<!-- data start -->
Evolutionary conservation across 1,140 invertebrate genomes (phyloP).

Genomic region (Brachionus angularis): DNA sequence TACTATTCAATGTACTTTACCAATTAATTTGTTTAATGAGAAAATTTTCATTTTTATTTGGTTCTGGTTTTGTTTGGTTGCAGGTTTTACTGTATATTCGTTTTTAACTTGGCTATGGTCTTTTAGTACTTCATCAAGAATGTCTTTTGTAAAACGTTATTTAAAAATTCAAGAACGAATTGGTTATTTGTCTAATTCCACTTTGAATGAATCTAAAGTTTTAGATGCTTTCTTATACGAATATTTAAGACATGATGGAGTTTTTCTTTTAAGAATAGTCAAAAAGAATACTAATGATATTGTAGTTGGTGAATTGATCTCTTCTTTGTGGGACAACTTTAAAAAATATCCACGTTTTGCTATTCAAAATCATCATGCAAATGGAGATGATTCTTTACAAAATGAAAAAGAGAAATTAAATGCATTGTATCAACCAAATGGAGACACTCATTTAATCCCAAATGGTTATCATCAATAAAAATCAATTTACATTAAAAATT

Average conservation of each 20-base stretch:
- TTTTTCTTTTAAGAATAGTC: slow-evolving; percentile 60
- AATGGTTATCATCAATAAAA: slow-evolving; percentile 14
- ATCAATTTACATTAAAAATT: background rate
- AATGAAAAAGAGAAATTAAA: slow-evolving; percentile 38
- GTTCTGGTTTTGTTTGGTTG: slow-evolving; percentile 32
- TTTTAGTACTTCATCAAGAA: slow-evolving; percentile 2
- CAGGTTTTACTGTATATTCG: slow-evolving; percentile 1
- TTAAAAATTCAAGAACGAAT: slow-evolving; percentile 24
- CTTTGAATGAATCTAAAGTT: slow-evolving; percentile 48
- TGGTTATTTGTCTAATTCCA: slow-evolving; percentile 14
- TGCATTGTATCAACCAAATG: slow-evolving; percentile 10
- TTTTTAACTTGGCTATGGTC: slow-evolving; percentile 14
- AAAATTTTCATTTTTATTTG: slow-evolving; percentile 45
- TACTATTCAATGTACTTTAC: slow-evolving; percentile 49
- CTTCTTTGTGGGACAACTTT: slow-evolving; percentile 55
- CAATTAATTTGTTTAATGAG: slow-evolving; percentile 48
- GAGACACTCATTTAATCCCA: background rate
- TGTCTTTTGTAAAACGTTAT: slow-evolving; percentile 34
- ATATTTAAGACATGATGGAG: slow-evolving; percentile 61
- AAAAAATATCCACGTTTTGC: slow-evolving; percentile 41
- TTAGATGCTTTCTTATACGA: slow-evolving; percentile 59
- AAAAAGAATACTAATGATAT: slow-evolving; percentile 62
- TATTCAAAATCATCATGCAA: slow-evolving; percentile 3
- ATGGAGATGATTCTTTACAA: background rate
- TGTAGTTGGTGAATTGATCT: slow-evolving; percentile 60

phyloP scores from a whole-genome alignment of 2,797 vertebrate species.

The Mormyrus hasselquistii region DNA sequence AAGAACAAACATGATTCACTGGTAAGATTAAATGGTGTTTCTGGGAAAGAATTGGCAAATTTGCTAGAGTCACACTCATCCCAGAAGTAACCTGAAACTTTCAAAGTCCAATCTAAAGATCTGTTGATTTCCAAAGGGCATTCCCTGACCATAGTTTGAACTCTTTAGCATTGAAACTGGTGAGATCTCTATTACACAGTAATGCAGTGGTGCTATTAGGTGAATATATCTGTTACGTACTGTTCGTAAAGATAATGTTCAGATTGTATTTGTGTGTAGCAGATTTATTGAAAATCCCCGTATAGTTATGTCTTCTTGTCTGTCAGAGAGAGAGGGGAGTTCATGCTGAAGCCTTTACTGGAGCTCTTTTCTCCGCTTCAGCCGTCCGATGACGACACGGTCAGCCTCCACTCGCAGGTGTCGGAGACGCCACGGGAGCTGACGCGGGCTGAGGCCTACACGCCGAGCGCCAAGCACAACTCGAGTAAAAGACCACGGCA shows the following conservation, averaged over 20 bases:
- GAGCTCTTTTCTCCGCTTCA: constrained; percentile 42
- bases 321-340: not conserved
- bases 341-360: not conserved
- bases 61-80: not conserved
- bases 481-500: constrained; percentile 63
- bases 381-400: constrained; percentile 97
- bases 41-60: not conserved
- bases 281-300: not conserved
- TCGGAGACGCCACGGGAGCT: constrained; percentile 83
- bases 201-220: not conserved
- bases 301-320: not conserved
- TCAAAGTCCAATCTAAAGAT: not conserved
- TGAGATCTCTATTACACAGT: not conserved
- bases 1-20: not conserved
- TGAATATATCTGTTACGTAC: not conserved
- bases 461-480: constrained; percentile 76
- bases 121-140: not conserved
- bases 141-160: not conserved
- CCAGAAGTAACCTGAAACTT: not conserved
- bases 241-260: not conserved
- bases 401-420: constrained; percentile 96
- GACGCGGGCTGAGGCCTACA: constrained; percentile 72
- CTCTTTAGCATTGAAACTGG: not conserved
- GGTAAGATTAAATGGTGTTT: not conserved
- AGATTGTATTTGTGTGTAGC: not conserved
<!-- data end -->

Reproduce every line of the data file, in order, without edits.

Evolutionary conservation across 1,140 invertebrate genomes (phyloP).

Genomic region (Brachionus angularis): DNA sequence TACTATTCAATGTACTTTACCAATTAATTTGTTTAATGAGAAAATTTTCATTTTTATTTGGTTCTGGTTTTGTTTGGTTGCAGGTTTTACTGTATATTCGTTTTTAACTTGGCTATGGTCTTTTAGTACTTCATCAAGAATGTCTTTTGTAAAACGTTATTTAAAAATTCAAGAACGAATTGGTTATTTGTCTAATTCCACTTTGAATGAATCTAAAGTTTTAGATGCTTTCTTATACGAATATTTAAGACATGATGGAGTTTTTCTTTTAAGAATAGTCAAAAAGAATACTAATGATATTGTAGTTGGTGAATTGATCTCTTCTTTGTGGGACAACTTTAAAAAATATCCACGTTTTGCTATTCAAAATCATCATGCAAATGGAGATGATTCTTTACAAAATGAAAAAGAGAAATTAAATGCATTGTATCAACCAAATGGAGACACTCATTTAATCCCAAATGGTTATCATCAATAAAAATCAATTTACATTAAAAATT

Average conservation of each 20-base stretch:
- TTTTTCTTTTAAGAATAGTC: slow-evolving; percentile 60
- AATGGTTATCATCAATAAAA: slow-evolving; percentile 14
- ATCAATTTACATTAAAAATT: background rate
- AATGAAAAAGAGAAATTAAA: slow-evolving; percentile 38
- GTTCTGGTTTTGTTTGGTTG: slow-evolving; percentile 32
- TTTTAGTACTTCATCAAGAA: slow-evolving; percentile 2
- CAGGTTTTACTGTATATTCG: slow-evolving; percentile 1
- TTAAAAATTCAAGAACGAAT: slow-evolving; percentile 24
- CTTTGAATGAATCTAAAGTT: slow-evolving; percentile 48
- TGGTTATTTGTCTAATTCCA: slow-evolving; percentile 14
- TGCATTGTATCAACCAAATG: slow-evolving; percentile 10
- TTTTTAACTTGGCTATGGTC: slow-evolving; percentile 14
- AAAATTTTCATTTTTATTTG: slow-evolving; percentile 45
- TACTATTCAATGTACTTTAC: slow-evolving; percentile 49
- CTTCTTTGTGGGACAACTTT: slow-evolving; percentile 55
- CAATTAATTTGTTTAATGAG: slow-evolving; percentile 48
- GAGACACTCATTTAATCCCA: background rate
- TGTCTTTTGTAAAACGTTAT: slow-evolving; percentile 34
- ATATTTAAGACATGATGGAG: slow-evolving; percentile 61
- AAAAAATATCCACGTTTTGC: slow-evolving; percentile 41
- TTAGATGCTTTCTTATACGA: slow-evolving; percentile 59
- AAAAAGAATACTAATGATAT: slow-evolving; percentile 62
- TATTCAAAATCATCATGCAA: slow-evolving; percentile 3
- ATGGAGATGATTCTTTACAA: background rate
- TGTAGTTGGTGAATTGATCT: slow-evolving; percentile 60

phyloP scores from a whole-genome alignment of 2,797 vertebrate species.

The Mormyrus hasselquistii region DNA sequence AAGAACAAACATGATTCACTGGTAAGATTAAATGGTGTTTCTGGGAAAGAATTGGCAAATTTGCTAGAGTCACACTCATCCCAGAAGTAACCTGAAACTTTCAAAGTCCAATCTAAAGATCTGTTGATTTCCAAAGGGCATTCCCTGACCATAGTTTGAACTCTTTAGCATTGAAACTGGTGAGATCTCTATTACACAGTAATGCAGTGGTGCTATTAGGTGAATATATCTGTTACGTACTGTTCGTAAAGATAATGTTCAGATTGTATTTGTGTGTAGCAGATTTATTGAAAATCCCCGTATAGTTATGTCTTCTTGTCTGTCAGAGAGAGAGGGGAGTTCATGCTGAAGCCTTTACTGGAGCTCTTTTCTCCGCTTCAGCCGTCCGATGACGACACGGTCAGCCTCCACTCGCAGGTGTCGGAGACGCCACGGGAGCTGACGCGGGCTGAGGCCTACACGCCGAGCGCCAAGCACAACTCGAGTAAAAGACCACGGCA shows the following conservation, averaged over 20 bases:
- GAGCTCTTTTCTCCGCTTCA: constrained; percentile 42
- bases 321-340: not conserved
- bases 341-360: not conserved
- bases 61-80: not conserved
- bases 481-500: constrained; percentile 63
- bases 381-400: constrained; percentile 97
- bases 41-60: not conserved
- bases 281-300: not conserved
- TCGGAGACGCCACGGGAGCT: constrained; percentile 83
- bases 201-220: not conserved
- bases 301-320: not conserved
- TCAAAGTCCAATCTAAAGAT: not conserved
- TGAGATCTCTATTACACAGT: not conserved
- bases 1-20: not conserved
- TGAATATATCTGTTACGTAC: not conserved
- bases 461-480: constrained; percentile 76
- bases 121-140: not conserved
- bases 141-160: not conserved
- CCAGAAGTAACCTGAAACTT: not conserved
- bases 241-260: not conserved
- bases 401-420: constrained; percentile 96
- GACGCGGGCTGAGGCCTACA: constrained; percentile 72
- CTCTTTAGCATTGAAACTGG: not conserved
- GGTAAGATTAAATGGTGTTT: not conserved
- AGATTGTATTTGTGTGTAGC: not conserved